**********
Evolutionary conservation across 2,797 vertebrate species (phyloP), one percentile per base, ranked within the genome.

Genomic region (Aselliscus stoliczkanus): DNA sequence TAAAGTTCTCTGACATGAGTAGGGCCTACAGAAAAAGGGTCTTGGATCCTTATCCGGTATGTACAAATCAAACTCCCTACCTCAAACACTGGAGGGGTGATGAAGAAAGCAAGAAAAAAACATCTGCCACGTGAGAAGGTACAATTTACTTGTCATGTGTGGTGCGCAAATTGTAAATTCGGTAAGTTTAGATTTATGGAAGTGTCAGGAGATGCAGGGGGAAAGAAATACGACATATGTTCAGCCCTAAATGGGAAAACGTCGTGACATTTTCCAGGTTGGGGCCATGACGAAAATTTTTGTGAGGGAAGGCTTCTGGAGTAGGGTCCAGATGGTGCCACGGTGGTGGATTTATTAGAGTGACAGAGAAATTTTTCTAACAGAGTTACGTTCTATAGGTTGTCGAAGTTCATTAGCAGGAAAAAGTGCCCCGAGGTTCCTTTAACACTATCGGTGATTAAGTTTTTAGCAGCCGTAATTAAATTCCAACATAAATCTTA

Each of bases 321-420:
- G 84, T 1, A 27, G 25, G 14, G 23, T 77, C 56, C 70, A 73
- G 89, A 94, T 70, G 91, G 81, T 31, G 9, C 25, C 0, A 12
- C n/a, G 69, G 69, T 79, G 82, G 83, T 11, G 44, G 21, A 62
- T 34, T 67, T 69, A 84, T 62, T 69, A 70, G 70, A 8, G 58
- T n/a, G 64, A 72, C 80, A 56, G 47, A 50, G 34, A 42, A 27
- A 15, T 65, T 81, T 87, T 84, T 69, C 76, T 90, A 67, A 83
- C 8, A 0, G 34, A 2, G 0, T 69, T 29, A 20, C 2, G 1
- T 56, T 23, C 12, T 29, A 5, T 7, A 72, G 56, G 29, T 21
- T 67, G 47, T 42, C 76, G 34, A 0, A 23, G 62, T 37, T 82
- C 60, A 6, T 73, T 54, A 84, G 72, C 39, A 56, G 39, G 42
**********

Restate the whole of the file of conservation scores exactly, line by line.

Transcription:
Evolutionary conservation across 2,797 vertebrate species (phyloP), one percentile per base, ranked within the genome.

Genomic region (Aselliscus stoliczkanus): DNA sequence TAAAGTTCTCTGACATGAGTAGGGCCTACAGAAAAAGGGTCTTGGATCCTTATCCGGTATGTACAAATCAAACTCCCTACCTCAAACACTGGAGGGGTGATGAAGAAAGCAAGAAAAAAACATCTGCCACGTGAGAAGGTACAATTTACTTGTCATGTGTGGTGCGCAAATTGTAAATTCGGTAAGTTTAGATTTATGGAAGTGTCAGGAGATGCAGGGGGAAAGAAATACGACATATGTTCAGCCCTAAATGGGAAAACGTCGTGACATTTTCCAGGTTGGGGCCATGACGAAAATTTTTGTGAGGGAAGGCTTCTGGAGTAGGGTCCAGATGGTGCCACGGTGGTGGATTTATTAGAGTGACAGAGAAATTTTTCTAACAGAGTTACGTTCTATAGGTTGTCGAAGTTCATTAGCAGGAAAAAGTGCCCCGAGGTTCCTTTAACACTATCGGTGATTAAGTTTTTAGCAGCCGTAATTAAATTCCAACATAAATCTTA

Each of bases 321-420:
- G 84, T 1, A 27, G 25, G 14, G 23, T 77, C 56, C 70, A 73
- G 89, A 94, T 70, G 91, G 81, T 31, G 9, C 25, C 0, A 12
- C n/a, G 69, G 69, T 79, G 82, G 83, T 11, G 44, G 21, A 62
- T 34, T 67, T 69, A 84, T 62, T 69, A 70, G 70, A 8, G 58
- T n/a, G 64, A 72, C 80, A 56, G 47, A 50, G 34, A 42, A 27
- A 15, T 65, T 81, T 87, T 84, T 69, C 76, T 90, A 67, A 83
- C 8, A 0, G 34, A 2, G 0, T 69, T 29, A 20, C 2, G 1
- T 56, T 23, C 12, T 29, A 5, T 7, A 72, G 56, G 29, T 21
- T 67, G 47, T 42, C 76, G 34, A 0, A 23, G 62, T 37, T 82
- C 60, A 6, T 73, T 54, A 84, G 72, C 39, A 56, G 39, G 42